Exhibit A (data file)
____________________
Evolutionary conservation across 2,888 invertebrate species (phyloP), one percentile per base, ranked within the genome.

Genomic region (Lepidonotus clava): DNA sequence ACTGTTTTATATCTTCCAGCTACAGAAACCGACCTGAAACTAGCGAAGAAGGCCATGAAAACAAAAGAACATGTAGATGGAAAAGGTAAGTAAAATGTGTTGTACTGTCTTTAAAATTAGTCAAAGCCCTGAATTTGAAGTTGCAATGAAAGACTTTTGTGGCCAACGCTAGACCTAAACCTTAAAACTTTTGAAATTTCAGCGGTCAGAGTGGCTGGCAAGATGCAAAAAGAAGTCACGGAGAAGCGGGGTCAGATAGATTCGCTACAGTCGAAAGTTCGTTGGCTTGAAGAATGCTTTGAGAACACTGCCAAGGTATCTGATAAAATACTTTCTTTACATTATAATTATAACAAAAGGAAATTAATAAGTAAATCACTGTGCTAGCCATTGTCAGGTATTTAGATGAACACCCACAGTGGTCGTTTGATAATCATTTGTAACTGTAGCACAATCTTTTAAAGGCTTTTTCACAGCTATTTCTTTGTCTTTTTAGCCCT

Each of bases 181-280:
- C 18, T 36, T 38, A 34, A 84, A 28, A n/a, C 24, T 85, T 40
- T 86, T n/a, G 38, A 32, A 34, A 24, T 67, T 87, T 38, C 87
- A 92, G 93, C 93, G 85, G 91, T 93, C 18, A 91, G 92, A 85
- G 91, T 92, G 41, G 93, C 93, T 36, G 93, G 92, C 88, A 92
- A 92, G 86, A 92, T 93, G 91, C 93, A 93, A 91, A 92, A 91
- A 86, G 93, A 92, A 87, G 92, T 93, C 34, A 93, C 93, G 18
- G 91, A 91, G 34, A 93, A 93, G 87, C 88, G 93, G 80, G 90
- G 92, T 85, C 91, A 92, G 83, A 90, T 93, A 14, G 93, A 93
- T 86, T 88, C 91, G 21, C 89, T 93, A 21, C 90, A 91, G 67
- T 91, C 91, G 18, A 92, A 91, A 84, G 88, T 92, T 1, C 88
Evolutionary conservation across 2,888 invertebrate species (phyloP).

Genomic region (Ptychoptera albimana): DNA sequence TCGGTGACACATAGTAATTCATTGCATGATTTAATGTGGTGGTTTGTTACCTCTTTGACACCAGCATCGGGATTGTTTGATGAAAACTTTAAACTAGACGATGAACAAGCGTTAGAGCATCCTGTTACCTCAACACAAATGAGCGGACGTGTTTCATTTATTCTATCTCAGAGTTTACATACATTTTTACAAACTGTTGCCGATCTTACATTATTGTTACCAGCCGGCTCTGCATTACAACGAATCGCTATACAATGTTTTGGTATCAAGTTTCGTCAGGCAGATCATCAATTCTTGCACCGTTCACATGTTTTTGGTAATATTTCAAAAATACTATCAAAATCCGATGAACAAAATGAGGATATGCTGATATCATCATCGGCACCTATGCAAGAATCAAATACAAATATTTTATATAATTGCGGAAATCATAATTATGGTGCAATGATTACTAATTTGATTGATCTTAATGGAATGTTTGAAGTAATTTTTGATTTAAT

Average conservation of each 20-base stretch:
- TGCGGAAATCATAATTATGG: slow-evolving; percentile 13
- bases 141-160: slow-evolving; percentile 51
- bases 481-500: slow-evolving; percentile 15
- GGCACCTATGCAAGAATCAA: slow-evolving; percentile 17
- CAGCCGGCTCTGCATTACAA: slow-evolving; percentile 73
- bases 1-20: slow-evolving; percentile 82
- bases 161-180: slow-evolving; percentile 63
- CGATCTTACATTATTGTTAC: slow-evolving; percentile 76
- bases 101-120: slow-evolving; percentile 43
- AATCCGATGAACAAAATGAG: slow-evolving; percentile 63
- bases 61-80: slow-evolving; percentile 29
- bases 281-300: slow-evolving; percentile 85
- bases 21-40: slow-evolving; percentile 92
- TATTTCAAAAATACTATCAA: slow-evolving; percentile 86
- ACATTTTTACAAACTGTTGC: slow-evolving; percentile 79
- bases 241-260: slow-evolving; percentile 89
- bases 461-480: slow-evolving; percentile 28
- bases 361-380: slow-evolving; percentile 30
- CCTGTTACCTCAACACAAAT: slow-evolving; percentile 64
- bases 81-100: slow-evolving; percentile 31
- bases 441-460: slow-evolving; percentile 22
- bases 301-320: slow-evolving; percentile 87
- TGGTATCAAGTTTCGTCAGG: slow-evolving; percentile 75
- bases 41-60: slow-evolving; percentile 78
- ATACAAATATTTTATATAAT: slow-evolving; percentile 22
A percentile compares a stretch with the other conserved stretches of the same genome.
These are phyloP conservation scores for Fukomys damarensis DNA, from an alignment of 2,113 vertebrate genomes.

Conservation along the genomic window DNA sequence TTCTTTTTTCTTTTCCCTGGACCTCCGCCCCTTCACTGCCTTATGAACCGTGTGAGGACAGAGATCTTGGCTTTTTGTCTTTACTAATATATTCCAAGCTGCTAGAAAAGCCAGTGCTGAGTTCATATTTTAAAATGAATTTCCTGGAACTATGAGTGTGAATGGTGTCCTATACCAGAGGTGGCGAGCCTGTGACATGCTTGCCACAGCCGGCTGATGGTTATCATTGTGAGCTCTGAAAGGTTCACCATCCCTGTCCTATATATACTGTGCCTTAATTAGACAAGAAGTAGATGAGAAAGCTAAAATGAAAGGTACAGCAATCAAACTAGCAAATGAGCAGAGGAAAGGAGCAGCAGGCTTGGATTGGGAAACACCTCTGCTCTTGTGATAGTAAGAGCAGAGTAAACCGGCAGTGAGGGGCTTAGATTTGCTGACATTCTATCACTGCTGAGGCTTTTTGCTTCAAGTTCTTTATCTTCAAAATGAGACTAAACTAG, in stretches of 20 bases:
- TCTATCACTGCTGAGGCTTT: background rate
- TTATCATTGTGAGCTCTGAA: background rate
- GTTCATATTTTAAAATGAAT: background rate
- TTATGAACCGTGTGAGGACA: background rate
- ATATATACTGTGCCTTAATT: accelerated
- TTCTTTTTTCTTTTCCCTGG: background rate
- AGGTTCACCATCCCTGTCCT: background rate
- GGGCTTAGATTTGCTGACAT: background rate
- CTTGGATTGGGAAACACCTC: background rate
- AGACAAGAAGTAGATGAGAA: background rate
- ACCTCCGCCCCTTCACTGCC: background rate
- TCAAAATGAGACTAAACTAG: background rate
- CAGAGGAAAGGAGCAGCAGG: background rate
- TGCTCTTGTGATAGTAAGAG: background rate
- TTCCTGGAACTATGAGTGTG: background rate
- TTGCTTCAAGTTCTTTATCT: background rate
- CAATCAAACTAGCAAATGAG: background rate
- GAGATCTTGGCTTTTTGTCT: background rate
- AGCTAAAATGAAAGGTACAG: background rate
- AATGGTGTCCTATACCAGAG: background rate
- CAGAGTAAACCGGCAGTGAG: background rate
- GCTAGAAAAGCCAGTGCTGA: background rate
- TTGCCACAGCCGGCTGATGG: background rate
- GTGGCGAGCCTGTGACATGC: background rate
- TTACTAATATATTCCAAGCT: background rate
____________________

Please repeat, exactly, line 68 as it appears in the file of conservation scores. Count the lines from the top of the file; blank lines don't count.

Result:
- GTGGCGAGCCTGTGACATGC: background rate